Jeff Sessions Deals One More Blow to Criminal Justice Reform on His Way Out the Door

Jeff Sessions Deals One More Blow to Criminal Justice Reform on His Way Out the Door

As his last move before resigning as U.S. attorney general in October, former Sen. Jeff Sessions signed a memo making it much more difficult for the Department of Justice (DOJ) to enter into binding court agreements with police departments accused of civil rights violations.

It was a parting shot at Sessions’ longtime ideological enemies, groups such as the American Civil Liberties Union (ACLU) and his department’s own Civil Rights Division.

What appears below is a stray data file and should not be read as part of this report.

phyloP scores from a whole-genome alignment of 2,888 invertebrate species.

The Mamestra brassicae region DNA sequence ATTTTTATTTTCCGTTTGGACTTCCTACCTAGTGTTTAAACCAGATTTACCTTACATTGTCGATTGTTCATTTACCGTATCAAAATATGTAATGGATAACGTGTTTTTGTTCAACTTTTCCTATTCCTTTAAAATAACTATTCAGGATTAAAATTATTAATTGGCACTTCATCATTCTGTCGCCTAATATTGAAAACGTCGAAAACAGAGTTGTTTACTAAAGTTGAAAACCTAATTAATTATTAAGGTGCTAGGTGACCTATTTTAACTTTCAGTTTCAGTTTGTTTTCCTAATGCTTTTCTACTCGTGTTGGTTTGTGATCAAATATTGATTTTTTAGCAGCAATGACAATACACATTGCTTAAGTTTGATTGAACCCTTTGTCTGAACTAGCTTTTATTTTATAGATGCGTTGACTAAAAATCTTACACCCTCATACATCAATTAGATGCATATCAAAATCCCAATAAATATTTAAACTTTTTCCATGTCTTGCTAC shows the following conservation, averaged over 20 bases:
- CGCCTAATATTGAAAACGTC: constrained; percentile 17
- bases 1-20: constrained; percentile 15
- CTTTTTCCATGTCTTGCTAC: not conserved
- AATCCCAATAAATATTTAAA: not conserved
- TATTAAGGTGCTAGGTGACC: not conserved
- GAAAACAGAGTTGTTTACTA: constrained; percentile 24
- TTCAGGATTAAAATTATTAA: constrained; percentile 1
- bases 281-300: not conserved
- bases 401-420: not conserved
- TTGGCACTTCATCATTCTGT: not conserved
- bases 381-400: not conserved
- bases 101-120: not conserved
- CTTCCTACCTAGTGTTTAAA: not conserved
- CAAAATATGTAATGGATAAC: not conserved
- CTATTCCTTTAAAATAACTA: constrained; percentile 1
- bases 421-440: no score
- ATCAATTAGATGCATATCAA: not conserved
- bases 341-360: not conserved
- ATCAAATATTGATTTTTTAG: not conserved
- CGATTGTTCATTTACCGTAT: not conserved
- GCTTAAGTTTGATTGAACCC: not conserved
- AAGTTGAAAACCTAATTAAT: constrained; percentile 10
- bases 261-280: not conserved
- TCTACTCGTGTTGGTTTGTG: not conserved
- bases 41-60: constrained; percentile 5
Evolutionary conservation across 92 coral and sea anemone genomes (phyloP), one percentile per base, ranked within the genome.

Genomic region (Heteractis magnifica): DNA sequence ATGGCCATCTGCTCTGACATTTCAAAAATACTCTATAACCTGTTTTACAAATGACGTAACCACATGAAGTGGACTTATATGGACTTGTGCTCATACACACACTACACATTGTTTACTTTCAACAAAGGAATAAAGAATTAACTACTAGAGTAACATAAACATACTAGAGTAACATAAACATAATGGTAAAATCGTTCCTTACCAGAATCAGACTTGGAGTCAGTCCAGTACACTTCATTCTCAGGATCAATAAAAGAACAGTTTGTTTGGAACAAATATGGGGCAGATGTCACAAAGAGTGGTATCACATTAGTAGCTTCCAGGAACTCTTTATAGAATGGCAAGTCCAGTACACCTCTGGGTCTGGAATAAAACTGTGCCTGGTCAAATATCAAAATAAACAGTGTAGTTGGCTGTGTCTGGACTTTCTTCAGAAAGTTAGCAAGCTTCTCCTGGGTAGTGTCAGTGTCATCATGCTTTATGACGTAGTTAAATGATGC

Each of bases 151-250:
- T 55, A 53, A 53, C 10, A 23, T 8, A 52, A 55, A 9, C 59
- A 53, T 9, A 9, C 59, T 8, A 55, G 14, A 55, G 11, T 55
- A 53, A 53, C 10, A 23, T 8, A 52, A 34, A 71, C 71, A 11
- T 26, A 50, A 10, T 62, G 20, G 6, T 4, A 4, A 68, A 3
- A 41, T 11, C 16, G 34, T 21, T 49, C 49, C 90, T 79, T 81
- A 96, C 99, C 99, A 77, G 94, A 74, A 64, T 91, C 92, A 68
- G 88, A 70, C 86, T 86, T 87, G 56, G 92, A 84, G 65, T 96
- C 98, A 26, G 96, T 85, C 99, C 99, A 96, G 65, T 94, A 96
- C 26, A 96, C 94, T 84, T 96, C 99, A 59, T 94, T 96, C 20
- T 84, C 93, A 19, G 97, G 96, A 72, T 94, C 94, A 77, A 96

The DOJ first began creating so-called “consent decrees” to rein in rogue police departments in the 1990s, following the Rodney King trial. But they were used sparingly until the Obama era, during which time the DOJ launched a record 25 civil rights investigations into state and local law enforcement agencies. Probes in Baltimore; Chicago; Ferguson, Missouri; and elsewhere revealed excessive force, unconstitutional searches, racial discrimination, and cover-up cultures that protect bad cops.

Sessions loathed the Obama administration’s use of consent decrees. He said they impugned the integrity of police, and he blamed the decrees for the dramatic spikes in violent crime seen in many large U.S. cities over the past two years. One of his first acts after taking office was ordering a review of the 14 ongoing consent decrees with various cities.